Looking at the number of transactions, I see an unprecedented situation, at least for myself. 76 trades were closed at “zero”, which is 20% of all transactions. On the other hand, the profitable transactions make up 15% from the total. So, the "Pareto principle" strikes again, when 80% of the results come from 20% of the transactions. Everything else is just hard work finding the right deals.
All this once again remind me that "the less is more", that I need to focus on better deals, and, perhaps on longer terms as well, to “nurture” them in a way. It is easy to say, hard to actually do.
While writing my previous blog post, I realized that my analytics are quite accurate, though. I know how to interpret charts successfully and spot the overall trend. When I look at my chart and look at my trade statement, it is clear that I need to reduce the number of transactions and tune myself into slightly longer deadlines. To fine-tune my swing trading strategy.
As I mentioned about this already in December, I plan to change my broker this year. I would like to pay more attention to stock markets and cryptocurrencies. In stock markets I want to look for more precise opportunities to realize some of my ideas. The same applies to the Forex and futures markets. And, if I want to short someone, then I would look for the weakest participant (and vice versa). Otherwise, dealing with the S&P500 now, it looks like dealing mainly with big tech companies. Their dominance in the index is depressingly high.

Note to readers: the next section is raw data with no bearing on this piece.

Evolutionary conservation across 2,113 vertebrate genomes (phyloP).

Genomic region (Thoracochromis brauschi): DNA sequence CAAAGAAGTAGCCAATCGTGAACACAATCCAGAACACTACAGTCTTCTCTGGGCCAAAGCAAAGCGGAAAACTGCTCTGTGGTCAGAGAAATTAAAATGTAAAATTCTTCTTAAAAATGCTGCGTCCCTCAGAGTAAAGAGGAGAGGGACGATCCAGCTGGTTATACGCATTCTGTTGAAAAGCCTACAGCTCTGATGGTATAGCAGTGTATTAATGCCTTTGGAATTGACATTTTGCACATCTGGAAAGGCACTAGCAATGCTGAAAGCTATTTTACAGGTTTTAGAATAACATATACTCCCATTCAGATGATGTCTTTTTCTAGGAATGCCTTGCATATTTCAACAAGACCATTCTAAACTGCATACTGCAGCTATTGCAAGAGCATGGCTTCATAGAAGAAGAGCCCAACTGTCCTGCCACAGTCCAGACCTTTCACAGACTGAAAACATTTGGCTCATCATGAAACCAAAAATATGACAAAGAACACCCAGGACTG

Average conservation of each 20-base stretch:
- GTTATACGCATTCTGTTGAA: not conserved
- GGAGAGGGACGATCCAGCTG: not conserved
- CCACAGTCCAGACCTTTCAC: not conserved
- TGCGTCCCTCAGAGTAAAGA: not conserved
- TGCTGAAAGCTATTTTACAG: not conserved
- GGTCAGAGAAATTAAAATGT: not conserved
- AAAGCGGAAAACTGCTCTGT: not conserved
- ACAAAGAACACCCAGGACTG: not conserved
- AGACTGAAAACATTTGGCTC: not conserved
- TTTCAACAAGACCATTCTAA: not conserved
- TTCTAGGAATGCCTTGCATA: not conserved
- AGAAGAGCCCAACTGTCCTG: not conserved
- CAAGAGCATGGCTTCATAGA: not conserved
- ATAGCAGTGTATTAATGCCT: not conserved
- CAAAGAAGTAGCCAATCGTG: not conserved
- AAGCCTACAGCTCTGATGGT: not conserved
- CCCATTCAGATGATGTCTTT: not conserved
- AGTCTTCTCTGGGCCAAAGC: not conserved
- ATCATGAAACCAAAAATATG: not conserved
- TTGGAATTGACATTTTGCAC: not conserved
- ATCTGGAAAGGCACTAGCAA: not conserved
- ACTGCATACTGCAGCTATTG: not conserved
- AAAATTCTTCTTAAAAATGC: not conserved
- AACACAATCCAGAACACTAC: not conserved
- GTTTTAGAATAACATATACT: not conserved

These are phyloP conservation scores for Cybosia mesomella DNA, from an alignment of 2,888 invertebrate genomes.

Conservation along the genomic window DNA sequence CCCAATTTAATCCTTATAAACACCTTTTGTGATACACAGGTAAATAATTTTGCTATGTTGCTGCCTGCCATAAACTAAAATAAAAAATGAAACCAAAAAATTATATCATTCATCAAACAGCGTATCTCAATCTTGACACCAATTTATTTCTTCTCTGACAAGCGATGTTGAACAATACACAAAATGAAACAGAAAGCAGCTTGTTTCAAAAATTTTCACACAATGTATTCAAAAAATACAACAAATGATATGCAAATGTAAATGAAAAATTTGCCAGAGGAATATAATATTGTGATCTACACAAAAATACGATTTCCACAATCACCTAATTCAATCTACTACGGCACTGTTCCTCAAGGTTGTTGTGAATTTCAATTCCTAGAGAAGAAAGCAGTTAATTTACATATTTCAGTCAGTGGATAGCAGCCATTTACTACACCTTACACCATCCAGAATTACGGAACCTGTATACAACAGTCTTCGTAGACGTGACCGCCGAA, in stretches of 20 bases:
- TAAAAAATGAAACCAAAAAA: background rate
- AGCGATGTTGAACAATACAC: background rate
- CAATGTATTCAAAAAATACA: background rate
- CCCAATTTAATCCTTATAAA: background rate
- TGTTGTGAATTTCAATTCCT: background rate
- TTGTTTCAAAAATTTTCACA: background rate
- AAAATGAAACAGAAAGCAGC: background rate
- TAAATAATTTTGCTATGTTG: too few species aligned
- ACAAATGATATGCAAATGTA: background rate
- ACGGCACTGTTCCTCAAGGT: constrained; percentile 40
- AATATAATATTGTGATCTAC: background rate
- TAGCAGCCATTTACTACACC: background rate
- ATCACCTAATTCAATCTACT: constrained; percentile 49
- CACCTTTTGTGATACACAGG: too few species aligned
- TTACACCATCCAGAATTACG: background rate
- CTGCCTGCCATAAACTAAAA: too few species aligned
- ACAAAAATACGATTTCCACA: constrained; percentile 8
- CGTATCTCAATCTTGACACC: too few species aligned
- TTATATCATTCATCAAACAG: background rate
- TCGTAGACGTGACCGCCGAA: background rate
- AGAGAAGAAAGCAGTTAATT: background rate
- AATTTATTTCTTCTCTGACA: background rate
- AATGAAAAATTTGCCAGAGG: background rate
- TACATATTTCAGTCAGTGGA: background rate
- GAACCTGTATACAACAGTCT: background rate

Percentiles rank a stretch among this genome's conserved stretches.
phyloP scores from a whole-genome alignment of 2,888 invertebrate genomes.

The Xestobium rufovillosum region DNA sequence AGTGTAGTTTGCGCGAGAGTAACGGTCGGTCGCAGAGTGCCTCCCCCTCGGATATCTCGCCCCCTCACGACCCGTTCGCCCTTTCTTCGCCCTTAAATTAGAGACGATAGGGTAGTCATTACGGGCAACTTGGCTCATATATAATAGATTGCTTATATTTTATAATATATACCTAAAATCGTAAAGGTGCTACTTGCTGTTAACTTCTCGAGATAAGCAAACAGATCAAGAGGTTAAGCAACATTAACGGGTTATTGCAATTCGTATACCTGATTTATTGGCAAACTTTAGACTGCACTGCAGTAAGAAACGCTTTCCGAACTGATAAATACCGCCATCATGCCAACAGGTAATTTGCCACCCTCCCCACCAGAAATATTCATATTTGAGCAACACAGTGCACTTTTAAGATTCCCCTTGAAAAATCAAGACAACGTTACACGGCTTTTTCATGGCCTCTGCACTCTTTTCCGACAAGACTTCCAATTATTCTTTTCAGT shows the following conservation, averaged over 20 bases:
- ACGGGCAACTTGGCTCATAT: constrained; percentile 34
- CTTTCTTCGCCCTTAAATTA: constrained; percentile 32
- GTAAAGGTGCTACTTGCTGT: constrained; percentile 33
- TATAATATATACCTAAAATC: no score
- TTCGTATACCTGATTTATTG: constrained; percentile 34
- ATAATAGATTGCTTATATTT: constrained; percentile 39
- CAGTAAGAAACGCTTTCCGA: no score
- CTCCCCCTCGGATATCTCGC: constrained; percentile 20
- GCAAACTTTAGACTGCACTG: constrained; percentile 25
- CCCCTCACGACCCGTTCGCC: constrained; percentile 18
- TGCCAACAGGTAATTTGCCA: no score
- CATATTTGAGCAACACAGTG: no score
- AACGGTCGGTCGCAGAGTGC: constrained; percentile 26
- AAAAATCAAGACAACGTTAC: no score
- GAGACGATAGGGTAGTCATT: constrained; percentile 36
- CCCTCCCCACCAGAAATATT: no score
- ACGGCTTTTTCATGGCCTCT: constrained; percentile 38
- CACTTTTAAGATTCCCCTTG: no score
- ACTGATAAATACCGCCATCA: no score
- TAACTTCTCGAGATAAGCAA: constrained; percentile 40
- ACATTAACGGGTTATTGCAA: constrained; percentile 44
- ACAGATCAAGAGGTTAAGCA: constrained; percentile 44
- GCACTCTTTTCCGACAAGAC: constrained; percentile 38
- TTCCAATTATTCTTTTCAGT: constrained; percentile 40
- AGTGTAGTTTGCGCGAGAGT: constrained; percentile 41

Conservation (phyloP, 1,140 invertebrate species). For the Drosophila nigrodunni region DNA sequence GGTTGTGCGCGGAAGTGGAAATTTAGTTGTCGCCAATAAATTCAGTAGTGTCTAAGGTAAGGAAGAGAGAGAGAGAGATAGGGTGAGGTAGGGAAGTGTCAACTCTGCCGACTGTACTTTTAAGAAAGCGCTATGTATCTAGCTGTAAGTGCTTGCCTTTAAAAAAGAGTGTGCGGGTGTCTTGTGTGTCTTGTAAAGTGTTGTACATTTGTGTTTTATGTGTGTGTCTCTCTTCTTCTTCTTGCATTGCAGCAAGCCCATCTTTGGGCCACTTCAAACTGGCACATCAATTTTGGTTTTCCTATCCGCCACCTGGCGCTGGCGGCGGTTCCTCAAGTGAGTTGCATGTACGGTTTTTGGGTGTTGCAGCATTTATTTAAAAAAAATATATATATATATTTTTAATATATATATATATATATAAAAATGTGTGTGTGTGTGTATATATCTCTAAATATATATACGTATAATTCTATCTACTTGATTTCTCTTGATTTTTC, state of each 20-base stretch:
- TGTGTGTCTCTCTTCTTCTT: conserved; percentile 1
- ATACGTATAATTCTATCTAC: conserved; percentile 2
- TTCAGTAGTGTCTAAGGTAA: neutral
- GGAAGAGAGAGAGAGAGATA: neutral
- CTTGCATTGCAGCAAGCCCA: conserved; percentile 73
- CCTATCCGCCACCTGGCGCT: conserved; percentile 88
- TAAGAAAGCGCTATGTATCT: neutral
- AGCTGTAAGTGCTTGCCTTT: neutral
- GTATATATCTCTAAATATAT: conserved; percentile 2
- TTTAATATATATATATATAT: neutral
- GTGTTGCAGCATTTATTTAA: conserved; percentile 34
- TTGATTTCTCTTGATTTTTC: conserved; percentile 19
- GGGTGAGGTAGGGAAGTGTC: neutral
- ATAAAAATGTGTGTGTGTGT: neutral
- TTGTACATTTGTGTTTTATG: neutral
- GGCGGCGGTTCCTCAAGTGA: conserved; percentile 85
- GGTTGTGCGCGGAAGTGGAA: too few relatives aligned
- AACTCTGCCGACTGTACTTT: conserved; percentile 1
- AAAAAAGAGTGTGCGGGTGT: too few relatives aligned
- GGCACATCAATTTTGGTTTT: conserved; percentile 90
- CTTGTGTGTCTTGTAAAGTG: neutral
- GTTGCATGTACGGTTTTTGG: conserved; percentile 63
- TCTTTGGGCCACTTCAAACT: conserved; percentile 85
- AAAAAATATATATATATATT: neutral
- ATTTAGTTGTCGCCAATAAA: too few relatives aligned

And what about the cryptocurrencies in all this you may say?
I don’t cover cryptographic transactions in this statement. Simply because I have a completely different account for crypto. I believe that cryptocurrencies should be bought on dedicated exchanges and kept in "cold" wallets. This is one of the main attractions of crypto. You keep the resources to yourself, as oppose to money, which you have to hold in a bank, or financial instruments, where you entrust a brokerage firm to hold your funds.
Well, I do trade some crypto, but very little, indeed. Here I’m settling in for the long run. I have been a holder of BTC and ETH for several years, occasionally refilling my "cold" wallets. I see BTC as a small insurance against everything that happens. Bitcoins are an alternative to the existing system and rather limited capabilities. I believe that this last price increase is different than it was in 2017. Besides, I've found a rather convenient way how to pay with BTC on a daily basis. I will write about it in more detail in my next blog post.